Helping children and young people cope with stress
The government has published a guidance document for parents and carers in response to the Corona outbreak. This document has lots of useful information in it and links to helpful organisations. You will find a link to the full document below, however, here is a summary of their recommendations for supporting children with stress.
Children respond to stress in different ways. Signs may be emotional (for example, they may be upset, distressed, anxious, angry or agitated), behavioural (for example, they may become more clingy or more withdrawn, they may wet the bed), or physical (for example, they may experience stomach aches). Look out for any changes in their behaviour.
Listen and acknowledge:
Children and young people may feel less anxious if they are able to express and communicate their feelings in a safe and supportive environment. Try to listen to them, acknowledge their concerns, and answer their questions at an age appropriate level. It's OK to say that you don't have all the answers but reassure them that the government and scientists are working hard to find out.
Provide clear information:
Children want to feel that their parents and caregivers can keep them safe. The best way to achieve this is by talking openly about what is happening and providing honest, age appropriate, answers to any questions they have. Explain what is being done to keep them and their loved ones safe, including any actions they can take to help, such as washing their hands regularly.
Be aware of your own reactions:
Remember that children often take their emotional cues from the important adults in their lives, so how you respond to the situation is very important. It is important to manage your own emotions and remain calm, listen to and acknowledge children and young people’s concerns, speak kindly to them, and answer any questions they have honestly.
Try to make time to talk each day. This can be difficult if you're still out at work or having to work from home and juggling home learning too. But it really is the most important thing you can do for your children - make time to talk about how they're feeling. If you're separated from your children because they live in a different house or you're working away, try to make a time to connect with them regularly using technology to help facilitate this.
Create a new routine:
Life is changing for all of us for a while. Routine gives children an increased feeling of safety, so think about how to develop a new routine – especially if they are not at school:
- make a plan for the day or week that includes time for learning, playing and relaxing
- children and young people need to ideally be active for 60 minutes a day, which can be more difficult when spending longer periods of time indoors. Plan time outside if you can do so safely or see Change4Life for some ideas for indoor games and activities
- don’t forget that sleep is really important for mental and physical health so try to keep to existing bedtime routines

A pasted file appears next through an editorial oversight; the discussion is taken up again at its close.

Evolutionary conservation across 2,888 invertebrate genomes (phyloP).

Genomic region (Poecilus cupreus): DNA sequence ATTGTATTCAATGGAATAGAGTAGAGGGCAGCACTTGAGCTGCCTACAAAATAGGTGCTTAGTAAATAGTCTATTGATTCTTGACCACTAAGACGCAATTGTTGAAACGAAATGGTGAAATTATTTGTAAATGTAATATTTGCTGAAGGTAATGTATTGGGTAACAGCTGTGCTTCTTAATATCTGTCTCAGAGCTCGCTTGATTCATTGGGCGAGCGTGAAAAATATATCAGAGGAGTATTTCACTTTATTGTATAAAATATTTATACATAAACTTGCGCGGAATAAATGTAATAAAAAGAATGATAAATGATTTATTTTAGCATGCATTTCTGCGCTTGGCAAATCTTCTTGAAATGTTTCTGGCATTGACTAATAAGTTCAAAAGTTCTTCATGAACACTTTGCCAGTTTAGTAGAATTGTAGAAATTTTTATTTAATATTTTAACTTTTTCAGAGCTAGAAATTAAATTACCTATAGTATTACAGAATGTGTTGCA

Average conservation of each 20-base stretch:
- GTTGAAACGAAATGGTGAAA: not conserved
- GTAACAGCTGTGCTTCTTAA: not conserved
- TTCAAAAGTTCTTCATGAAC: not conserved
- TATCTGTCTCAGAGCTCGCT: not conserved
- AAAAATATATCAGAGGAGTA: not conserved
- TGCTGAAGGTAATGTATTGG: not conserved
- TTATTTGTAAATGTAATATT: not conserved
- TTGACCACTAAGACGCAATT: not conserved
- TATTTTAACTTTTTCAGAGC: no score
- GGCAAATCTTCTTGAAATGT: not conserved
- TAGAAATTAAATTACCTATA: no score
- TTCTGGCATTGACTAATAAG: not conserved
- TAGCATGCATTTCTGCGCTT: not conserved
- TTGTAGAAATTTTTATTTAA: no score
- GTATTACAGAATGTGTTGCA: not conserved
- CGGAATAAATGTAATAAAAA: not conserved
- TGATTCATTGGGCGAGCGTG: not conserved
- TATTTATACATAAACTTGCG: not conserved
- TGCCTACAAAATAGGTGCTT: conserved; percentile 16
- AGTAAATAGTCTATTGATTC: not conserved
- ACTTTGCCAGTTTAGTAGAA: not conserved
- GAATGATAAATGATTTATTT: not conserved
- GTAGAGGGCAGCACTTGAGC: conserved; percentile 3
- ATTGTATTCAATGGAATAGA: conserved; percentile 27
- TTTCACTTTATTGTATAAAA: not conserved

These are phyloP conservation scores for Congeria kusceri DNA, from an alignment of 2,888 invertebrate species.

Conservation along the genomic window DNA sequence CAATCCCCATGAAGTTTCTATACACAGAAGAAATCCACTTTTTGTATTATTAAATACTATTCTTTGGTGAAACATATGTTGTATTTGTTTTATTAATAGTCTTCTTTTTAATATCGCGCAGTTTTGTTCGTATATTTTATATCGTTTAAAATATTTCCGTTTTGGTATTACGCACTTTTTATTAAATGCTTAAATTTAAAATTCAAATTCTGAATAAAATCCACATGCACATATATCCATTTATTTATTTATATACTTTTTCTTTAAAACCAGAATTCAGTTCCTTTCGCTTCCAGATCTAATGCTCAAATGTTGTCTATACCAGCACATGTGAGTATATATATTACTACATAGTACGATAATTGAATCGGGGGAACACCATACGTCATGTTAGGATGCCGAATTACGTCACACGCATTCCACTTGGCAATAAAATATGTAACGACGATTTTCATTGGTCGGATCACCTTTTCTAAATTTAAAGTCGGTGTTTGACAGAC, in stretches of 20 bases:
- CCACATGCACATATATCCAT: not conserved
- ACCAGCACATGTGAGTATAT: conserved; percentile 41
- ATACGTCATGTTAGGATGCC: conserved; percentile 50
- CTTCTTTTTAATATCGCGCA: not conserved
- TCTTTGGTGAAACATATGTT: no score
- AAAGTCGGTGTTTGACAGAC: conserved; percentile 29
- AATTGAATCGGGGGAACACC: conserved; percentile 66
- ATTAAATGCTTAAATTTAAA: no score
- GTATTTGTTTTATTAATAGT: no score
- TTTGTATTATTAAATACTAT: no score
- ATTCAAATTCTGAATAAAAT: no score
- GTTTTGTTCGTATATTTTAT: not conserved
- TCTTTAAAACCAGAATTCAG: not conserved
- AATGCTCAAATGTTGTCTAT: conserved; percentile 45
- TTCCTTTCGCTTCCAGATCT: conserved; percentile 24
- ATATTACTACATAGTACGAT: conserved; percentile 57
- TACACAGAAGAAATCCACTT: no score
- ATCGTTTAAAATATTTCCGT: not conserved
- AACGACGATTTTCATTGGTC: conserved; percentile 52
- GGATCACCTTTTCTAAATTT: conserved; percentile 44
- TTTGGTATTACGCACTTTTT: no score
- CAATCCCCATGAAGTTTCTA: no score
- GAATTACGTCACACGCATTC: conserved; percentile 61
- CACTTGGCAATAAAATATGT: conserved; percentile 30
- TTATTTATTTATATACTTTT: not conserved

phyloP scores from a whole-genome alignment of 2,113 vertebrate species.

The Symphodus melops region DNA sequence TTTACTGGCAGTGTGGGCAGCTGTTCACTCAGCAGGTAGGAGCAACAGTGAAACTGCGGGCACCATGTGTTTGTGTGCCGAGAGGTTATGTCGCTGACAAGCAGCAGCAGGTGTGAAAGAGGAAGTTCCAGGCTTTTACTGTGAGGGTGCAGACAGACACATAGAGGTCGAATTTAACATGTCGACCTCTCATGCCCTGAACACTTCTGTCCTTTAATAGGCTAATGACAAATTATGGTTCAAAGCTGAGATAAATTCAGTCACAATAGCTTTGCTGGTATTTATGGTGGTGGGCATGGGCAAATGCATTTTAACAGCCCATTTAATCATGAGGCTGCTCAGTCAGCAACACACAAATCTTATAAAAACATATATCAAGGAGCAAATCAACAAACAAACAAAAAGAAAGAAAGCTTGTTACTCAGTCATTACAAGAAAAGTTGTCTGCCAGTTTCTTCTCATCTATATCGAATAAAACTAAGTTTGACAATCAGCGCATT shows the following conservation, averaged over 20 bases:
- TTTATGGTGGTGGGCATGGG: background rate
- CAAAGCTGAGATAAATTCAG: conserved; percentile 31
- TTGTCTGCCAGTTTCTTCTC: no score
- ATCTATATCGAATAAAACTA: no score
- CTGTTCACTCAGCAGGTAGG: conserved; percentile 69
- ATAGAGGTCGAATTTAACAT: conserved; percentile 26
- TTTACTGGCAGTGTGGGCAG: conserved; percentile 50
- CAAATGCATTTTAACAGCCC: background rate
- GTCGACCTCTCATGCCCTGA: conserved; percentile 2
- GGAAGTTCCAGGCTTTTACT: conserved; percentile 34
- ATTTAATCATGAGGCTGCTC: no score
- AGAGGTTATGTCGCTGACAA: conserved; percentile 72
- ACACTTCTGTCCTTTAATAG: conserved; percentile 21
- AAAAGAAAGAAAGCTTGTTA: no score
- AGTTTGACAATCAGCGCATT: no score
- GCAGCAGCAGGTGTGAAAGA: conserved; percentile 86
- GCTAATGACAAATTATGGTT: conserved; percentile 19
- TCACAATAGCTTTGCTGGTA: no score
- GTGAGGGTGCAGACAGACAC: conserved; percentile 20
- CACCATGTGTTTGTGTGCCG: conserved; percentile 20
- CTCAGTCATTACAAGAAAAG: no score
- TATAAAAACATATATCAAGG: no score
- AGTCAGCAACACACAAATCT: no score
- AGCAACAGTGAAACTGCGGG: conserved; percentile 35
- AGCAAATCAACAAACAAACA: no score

- it may be tempting to give them treats, such as sweets or chocolate, to compensate for being housebound, but this is not good for their health, especially as they will not be able to be to run around or be as active as they normally do – see Change4Life for ideas for healthy treats
Limit exposure to media and talk about what they have seen or heard:
Children, like adults, may become more distressed if they see repeated coverage of the outbreak in the media. A complete news blackout is also rarely helpful as they are likely to find out from other sources, such as online or through friends. Try to avoid turning the television off or closing web pages when children or young people come into the room. This can pique their interest to find out what is going on – and their imagination can take over. Instead, consider limiting the amount of exposure you and your family get to troubling media coverage.
How we support children's emotional understanding at Nansloe
It might be helpful to understand the vocabulary we use when talking to children about their emotional well-being and mental health. The children are familiar with these concepts because they're referred to and taught regularly in class and in assemblies.
We have taught the children that we have chemicals in our bodies that affect the way we feel. They also understand that our actions can directly influence the production of positive brain chemicals and the reduction of negative brain chemicals. These are the images we use when discussing our brain chemicals and these are the 6 we have chosen to focus on in school.
Our brain's response to stress
We have also taught children that when we get overwhelmed with anxious thoughts, stress or rage, our thinking brain becomes difficult to access. Our body and brain are flooded with cortisol and we lose the ability to think rationally and problem solve. We taught them the hand brain model to help them to understand this process better.